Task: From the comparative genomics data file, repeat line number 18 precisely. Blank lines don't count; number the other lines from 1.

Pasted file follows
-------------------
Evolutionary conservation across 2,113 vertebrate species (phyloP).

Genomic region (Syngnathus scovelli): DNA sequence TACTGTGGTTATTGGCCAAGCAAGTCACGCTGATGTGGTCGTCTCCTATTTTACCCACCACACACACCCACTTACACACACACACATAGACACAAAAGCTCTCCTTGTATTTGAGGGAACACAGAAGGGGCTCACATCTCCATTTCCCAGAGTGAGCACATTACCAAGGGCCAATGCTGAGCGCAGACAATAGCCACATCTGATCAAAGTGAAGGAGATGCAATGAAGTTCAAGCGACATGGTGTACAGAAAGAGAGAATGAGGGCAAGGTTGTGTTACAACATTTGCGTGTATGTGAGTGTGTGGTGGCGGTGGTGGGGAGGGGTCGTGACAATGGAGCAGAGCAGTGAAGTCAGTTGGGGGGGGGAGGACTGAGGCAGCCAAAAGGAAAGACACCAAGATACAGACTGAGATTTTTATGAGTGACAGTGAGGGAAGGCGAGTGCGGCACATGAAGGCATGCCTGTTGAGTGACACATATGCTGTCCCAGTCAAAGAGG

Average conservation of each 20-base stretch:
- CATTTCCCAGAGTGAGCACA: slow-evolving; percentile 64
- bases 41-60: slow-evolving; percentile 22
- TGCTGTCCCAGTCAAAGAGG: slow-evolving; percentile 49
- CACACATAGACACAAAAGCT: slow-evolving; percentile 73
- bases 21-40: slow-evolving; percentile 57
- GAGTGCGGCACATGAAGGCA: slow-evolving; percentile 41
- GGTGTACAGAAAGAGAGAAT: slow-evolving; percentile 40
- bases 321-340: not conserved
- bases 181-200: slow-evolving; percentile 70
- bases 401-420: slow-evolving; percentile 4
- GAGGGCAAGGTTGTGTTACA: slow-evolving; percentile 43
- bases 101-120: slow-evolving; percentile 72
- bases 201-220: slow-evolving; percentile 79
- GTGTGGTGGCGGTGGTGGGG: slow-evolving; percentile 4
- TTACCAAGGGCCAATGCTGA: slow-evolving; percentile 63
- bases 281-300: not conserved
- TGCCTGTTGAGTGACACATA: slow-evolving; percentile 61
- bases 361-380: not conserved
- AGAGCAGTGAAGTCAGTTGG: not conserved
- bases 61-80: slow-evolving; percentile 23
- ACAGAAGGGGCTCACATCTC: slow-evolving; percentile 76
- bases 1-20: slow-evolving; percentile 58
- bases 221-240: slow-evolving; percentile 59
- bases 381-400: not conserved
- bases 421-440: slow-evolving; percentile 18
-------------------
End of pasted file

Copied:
- TTACCAAGGGCCAATGCTGA: slow-evolving; percentile 63